Professors and the like have been reading emails for long enough that I bet they know these two conventions that you seem to indicate you're unsure of:
- Emails, being not letters, contain who they are from in their
headers. Email readers display this to the recipient in the way in
which the recipient is likely most accustomed to by now.
- Emails may, or may not, have a signature block at the end.
This block is separated from the content by a line of text
consisting of only "-- " (dash dash space). A good email reader
will format, color, or highlight this block differently. A
heavy email user will ignore it.
So right off the bat, you're doing it wrong with how you delimit your signature. Secondly this block should be ignored by the person reading it, unless they're looking for some information they haven't seen in the email or the headers (your address, where, yes, it's okay to repeat your name). Often this is ignored because people once generated them per email with quotes of the day, famous sayings, bible bits etc. thus they're totally about expressing personal tastes. When you assume they're ignored, there's no duplicate information in them to worry about; they're entirely redundant.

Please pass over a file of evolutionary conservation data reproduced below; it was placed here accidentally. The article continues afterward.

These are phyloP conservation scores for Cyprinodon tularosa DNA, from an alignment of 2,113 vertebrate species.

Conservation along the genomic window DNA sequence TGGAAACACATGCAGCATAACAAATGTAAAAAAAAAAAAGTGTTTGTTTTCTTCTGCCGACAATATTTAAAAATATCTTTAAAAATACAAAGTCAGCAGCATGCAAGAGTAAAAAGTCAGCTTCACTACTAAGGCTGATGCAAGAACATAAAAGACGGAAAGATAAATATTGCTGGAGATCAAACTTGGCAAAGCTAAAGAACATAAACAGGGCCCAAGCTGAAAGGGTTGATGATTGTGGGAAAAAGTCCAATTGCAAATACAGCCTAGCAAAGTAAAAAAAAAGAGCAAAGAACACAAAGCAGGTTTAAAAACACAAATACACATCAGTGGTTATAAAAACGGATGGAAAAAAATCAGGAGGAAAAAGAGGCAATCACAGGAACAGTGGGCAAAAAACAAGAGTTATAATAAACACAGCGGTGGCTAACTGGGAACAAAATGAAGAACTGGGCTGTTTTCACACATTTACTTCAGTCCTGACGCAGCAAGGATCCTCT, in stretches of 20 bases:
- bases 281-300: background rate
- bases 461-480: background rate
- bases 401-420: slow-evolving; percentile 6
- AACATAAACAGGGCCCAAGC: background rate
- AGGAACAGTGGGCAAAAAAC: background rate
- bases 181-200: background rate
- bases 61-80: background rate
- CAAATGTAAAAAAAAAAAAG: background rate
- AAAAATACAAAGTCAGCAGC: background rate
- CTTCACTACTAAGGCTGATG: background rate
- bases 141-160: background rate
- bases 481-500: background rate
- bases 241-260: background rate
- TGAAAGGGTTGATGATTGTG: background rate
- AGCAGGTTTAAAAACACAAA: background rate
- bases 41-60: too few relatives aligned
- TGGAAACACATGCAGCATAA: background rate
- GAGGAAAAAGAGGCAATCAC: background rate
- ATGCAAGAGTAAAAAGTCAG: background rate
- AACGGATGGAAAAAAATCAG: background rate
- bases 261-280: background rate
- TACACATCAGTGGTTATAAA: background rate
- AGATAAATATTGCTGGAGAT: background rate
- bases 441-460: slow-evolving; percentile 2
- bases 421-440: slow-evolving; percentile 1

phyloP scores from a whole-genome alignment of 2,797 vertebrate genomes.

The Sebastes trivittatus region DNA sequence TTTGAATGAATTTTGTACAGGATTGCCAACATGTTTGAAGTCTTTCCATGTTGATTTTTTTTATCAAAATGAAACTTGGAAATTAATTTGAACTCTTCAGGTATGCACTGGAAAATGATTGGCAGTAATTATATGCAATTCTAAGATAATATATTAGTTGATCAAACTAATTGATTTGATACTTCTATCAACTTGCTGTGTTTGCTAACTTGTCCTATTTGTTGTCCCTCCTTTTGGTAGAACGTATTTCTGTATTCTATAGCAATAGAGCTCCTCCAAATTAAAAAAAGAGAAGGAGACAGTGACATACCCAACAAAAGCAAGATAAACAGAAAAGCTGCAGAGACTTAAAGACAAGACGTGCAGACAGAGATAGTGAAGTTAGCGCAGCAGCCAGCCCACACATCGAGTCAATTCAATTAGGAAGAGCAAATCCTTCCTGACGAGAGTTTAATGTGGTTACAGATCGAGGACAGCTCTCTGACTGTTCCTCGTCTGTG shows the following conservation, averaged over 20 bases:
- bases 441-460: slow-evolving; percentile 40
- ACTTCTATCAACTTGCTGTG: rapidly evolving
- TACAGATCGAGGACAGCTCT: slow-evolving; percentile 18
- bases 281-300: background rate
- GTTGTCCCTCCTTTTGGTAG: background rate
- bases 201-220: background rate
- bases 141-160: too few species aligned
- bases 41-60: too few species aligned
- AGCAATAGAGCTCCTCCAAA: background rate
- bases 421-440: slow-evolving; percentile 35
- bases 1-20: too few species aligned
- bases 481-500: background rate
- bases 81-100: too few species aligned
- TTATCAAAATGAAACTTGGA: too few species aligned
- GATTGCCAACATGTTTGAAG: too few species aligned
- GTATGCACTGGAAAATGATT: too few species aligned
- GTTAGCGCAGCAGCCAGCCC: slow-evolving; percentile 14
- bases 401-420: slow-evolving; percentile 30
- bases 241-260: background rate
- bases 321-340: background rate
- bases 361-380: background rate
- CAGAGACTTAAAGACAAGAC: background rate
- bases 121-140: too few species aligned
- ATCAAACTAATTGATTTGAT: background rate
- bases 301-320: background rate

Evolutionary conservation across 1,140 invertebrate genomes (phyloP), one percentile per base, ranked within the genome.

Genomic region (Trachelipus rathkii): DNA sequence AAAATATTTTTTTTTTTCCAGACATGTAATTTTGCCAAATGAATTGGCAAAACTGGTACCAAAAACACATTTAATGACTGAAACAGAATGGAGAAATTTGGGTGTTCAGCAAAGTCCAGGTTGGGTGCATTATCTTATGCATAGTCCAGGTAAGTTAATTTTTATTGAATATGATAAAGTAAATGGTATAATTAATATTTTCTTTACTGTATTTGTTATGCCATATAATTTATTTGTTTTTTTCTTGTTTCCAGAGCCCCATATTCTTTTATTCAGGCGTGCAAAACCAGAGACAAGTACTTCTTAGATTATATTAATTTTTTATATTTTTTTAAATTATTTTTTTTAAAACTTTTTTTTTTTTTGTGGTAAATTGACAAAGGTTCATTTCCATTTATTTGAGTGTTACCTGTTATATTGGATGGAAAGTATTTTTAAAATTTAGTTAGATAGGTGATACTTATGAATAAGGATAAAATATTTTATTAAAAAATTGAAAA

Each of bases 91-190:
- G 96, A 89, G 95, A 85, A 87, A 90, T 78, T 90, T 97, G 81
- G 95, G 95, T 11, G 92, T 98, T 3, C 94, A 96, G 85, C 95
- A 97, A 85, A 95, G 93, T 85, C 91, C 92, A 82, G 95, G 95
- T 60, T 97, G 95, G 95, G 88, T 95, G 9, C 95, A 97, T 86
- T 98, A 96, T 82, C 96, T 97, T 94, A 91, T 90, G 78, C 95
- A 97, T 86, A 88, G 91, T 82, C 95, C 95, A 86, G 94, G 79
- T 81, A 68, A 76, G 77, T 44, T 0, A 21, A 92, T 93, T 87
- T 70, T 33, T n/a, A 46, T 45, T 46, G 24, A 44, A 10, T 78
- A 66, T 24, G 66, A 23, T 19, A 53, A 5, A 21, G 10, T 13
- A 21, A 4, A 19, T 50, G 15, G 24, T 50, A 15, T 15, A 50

When writing formally with an opening and closing as though it were a formal letter, yes, you will say "Dear Your Name" [redundant because the name is in the to header] and "Sincerely My Name" [redundant because your name is in the from header], and in countries like Ireland, Switzerland, Germany etc. where certain signed information is mandatory, there will be a standardized sig block.
My recommendation for your case is to change your signature block a little (if that's permissible) to fix the apparently duplicated lines containing just your name. I'm thinking like:
Dear Prof. Bar,
Please explain how Lagrange multipliers help to find minima of functions.
Address: John Doe at Acme Widget Company
123 Elm Street, Metropolis, ST 00000, USA
At least you're not using one of those totally unenforceable disclaimers that foist some supposed compliant behaviors on the recipient.